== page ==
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North American trade deal must change to pass Congress, Democrat Bill Pascrell says

Key Points
  • The agreement needs changes if House Democrats are going to pass the deal, Rep. Bill Pascrell said.
  • Pascrell has been a vocal critic of Trump's North American trade deal.
From left, Reps. Bill Pascrell, D-N.J., Dave Loebsack, D-Iowa, Nanette Barragan, D-Calif., and Ruben Gallego, D-Ariz., descend the House Steps of the Capitol after a vote on May 3, 2017.
Tom Williams | CQ Roll Call | Getty Images

President Donald Trump's trade deal with Canada and Mexico can't pass Congress in its current state, Rep. Bill Pascrell, D-N.J., said on Wednesday, according to Bloomberg News.

The agreement needs changes not only "in the legislation but more enforcement" if House Democrats are going to pass the deal, Pascrell said.

Pascrell softened his tone in a statement to CNBC:

"I continue to review the USMCA and consult with stakeholders. I and many of my colleagues have called for higher standards in a revised NAFTA, or USMCA. A continuing concern remains stronger enforcement mechanisms, particularly in the areas of labor and the environment. These concerns are neither new nor novel."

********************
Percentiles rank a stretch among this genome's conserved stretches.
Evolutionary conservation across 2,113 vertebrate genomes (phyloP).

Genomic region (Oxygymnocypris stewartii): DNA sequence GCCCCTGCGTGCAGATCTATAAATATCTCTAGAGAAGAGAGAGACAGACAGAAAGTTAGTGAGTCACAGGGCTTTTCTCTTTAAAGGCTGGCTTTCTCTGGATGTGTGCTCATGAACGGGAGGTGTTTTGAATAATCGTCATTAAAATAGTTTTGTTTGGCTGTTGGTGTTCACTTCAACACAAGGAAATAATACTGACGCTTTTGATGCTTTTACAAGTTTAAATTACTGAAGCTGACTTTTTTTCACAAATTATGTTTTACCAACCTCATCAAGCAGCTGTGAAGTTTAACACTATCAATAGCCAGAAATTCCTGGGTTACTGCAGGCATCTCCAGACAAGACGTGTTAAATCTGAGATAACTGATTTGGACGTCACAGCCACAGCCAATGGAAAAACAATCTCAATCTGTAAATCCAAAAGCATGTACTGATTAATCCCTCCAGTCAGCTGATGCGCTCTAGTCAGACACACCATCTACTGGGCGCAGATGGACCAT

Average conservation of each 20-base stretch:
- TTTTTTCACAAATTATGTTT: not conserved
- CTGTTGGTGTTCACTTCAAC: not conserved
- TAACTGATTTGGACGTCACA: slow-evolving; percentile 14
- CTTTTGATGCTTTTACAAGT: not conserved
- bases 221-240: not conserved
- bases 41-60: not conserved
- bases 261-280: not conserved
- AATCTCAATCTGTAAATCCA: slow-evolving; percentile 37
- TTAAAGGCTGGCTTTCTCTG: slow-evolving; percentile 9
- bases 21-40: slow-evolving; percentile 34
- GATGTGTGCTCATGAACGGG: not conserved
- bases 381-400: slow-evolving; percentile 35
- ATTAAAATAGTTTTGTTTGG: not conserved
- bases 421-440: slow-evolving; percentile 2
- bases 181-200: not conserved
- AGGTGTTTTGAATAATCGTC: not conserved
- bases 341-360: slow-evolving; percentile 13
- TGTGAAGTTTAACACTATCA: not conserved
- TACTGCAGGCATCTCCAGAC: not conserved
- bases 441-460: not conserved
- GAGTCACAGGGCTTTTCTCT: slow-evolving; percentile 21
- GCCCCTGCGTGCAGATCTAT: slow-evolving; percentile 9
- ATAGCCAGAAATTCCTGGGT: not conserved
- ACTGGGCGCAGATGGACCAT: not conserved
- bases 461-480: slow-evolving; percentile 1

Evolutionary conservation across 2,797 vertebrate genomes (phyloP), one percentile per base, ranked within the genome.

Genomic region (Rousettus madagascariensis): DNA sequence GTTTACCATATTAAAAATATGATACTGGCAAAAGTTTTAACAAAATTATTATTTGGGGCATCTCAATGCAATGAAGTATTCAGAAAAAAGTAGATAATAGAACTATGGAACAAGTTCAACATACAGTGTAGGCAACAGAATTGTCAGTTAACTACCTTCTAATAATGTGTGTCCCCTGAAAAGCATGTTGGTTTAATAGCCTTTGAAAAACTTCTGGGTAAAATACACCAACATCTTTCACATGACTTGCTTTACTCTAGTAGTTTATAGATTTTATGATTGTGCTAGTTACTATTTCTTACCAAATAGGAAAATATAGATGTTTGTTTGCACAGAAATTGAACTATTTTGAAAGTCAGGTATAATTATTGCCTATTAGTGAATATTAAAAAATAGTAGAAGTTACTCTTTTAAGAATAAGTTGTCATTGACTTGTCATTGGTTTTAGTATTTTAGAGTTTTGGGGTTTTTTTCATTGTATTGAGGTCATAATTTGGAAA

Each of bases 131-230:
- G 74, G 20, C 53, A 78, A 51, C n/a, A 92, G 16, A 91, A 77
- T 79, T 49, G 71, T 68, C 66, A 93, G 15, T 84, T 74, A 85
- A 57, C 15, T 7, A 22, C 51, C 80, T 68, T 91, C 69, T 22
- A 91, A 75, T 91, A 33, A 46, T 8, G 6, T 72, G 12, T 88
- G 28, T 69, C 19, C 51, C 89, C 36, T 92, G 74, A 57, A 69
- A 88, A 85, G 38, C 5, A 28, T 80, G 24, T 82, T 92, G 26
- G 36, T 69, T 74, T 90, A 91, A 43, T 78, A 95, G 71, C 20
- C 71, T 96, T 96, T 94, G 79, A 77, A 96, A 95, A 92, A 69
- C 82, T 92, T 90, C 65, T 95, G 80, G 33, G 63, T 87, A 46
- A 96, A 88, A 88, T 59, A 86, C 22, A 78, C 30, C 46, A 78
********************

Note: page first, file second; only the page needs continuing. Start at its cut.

Pascrell has been a vocal critic of Trump's trade deal, known as the United States Mexico Canada Agreement, or USMCA, which is intended to replace the North American Free Trade Agreement, or NAFTA. In line to become chair of the Ways and Means trade subcommittee, Pascrell has been one of the members most willing to directly challenge Trump's executive powers on trade and tariffs.

The expected leader of the Ways and Means committee, Rep. Richard Neal, D-Mass., was also a vocal opponent of the original NAFTA deal in 1994. Neal has also said that the USMCA deal has a very high bar set to pass Congress.

Pascrell and Neal did not immediately respond to CNBC's requests for comment.

— CNBC's Ylan Mui contributed to this report.

Read the full story from Bloomberg here.